Separately, the Army said it’s moving its western medical headquarters from Washington state to Hawaii.

The Western Regional Medical Command, which is in charge of Army hospitals in 20 Western states, is at Joint Base Lewis-McChord. The command has about 165 employees led by a major general.

A two-star general position will be relocated to Honolulu. The medical commander would oversee health care and find ways to support military engagements along the Pacific Rim with foreign allies. 

The decision to shrink the Army from 490,000 active-duty soldiers to 450,000 was made months ago, but details on how it would be accomplished were briefed to Congress only in recent days. The proposal is drawing fire from many lawmakers, especially those whose states or districts are hit hardest, as critics point to fears of a military crisis with Russia and the prospect of being at war with the Islamic State in Iraq and Syria over an extended period.

The worst-case scenario for the Army in Hawaii would have been the loss of 19,800 soldiers and civilian workers from Schofield Barracks and Fort Shafter. The Army previously said it had 22,500 soldiers in the state.

The Army’s overall civilian workforce would be cut by as many as 17,000 over the same period.

Army officials said the plan calls for cuts at nearly every installation in 2016 and 2017, with Fort Benning, Georgia, and Joint Base Elmendorf-Richardson, Alaska, taking the largest reductions. Benning is to lose 3,402 soldiers, or 29 percent of its current personnel, as the Army converts the 3rd Brigade of the 3rd Infantry Division to a smaller unit known as a battalion task force. Elmendorf-Richardson is to lose 2,631 soldiers, or 59 percent of its personnel, as the 4th Brigade of the 25th Infantry Division undergoes the same conversion, according to figures released by the Army.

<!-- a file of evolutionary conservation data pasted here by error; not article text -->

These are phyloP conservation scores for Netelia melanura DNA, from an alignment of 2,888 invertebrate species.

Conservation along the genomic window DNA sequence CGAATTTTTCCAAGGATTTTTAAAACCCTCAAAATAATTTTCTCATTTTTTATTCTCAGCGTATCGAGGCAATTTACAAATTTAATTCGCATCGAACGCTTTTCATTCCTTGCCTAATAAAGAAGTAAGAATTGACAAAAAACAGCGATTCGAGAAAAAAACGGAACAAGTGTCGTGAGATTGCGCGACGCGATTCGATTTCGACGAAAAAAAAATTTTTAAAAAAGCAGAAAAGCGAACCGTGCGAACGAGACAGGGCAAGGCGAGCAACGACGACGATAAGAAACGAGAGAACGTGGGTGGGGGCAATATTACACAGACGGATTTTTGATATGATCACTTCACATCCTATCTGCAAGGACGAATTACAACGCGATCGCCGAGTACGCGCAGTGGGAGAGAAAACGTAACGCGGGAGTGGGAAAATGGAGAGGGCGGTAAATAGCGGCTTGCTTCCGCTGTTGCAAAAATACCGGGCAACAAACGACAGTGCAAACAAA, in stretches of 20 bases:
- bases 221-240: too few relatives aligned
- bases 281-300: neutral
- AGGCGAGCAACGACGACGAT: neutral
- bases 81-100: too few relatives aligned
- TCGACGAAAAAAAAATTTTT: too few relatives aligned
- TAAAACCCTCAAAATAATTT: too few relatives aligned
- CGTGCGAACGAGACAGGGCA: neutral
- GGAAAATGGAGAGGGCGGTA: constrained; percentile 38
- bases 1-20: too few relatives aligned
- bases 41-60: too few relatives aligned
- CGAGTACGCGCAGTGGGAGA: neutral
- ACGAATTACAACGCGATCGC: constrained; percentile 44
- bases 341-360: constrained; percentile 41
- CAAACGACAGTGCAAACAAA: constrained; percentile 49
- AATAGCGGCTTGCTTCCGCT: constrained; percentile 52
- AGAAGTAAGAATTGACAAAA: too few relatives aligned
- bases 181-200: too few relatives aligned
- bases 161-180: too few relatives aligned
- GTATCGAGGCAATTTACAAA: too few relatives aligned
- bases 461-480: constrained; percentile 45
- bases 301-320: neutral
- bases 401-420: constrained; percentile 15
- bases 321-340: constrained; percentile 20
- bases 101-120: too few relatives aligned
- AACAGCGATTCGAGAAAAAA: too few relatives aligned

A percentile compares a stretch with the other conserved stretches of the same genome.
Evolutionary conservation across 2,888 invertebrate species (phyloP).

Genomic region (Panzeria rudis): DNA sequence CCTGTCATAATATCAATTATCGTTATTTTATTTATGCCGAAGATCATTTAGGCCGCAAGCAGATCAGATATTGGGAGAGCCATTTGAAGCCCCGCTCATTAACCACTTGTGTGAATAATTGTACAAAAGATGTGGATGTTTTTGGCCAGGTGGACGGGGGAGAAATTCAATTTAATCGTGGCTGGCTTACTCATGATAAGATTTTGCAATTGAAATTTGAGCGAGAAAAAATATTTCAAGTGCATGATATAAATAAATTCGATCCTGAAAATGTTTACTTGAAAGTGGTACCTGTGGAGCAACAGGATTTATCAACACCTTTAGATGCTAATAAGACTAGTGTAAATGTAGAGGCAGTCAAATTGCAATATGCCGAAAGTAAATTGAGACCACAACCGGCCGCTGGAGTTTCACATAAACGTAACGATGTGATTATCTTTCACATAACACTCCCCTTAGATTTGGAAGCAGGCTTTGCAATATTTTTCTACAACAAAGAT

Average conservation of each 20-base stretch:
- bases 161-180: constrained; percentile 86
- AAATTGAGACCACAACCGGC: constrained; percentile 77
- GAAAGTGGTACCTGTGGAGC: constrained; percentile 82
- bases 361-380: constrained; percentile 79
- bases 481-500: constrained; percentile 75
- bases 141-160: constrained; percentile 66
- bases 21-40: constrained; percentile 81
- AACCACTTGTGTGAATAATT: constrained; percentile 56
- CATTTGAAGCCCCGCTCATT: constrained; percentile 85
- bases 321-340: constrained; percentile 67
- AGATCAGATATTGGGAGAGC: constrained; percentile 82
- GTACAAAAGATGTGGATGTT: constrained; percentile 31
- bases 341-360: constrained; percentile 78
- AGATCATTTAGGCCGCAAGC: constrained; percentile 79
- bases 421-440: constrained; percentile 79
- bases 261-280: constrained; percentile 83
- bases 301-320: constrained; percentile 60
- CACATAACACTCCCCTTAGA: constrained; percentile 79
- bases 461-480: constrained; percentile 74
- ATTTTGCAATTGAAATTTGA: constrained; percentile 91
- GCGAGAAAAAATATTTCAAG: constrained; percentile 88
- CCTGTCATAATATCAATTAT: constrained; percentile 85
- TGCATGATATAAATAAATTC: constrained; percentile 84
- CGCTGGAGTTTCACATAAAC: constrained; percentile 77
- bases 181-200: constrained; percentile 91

Fort Hood, Texas, the Army’s largest base, would lose 3,350 soldiers, or 9 percent of its personnel. Among others, Fort Bliss, Texas, would lose 1,219 soldiers, or 5 percent; Joint Base Lewis-McChord, Washington, would lose 1,251, or 5 percent.

The Army estimates that the overall cut of 40,000 soldiers will result in savings of $7 billion over four years.

Army Chief of Staff Gen. Ray Odierno said in February that Hawaii might lose some soldiers as part of a big downsizing across the service.

“Here’s what I would say: Our defense strategy is to re-balance toward the Pacific, so we do take that into consideration as we make our decisions,” Odierno said while on a stop in the state. “So we understand that this (Hawaii) is an important part of our defense strategy.”

Odierno said Hawaii is key to “what we do here in the Pacific,” and the soldiers in the region “play a critical role in how we want to move forward and (engage) with our partners out here in the Pacific.”

The 22,500 soldiers in Hawaii are valued in part because of the vast distances in the Pacific, which are “daunting,” he said.

“We have soldiers on the Korean Peninsula, we have some in Japan, but the soldiers here in Hawaii really significantly reduce that distance,” he said. “And so, having a capability here is essential to our success in the future.”

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The Associated Press contributed to this report.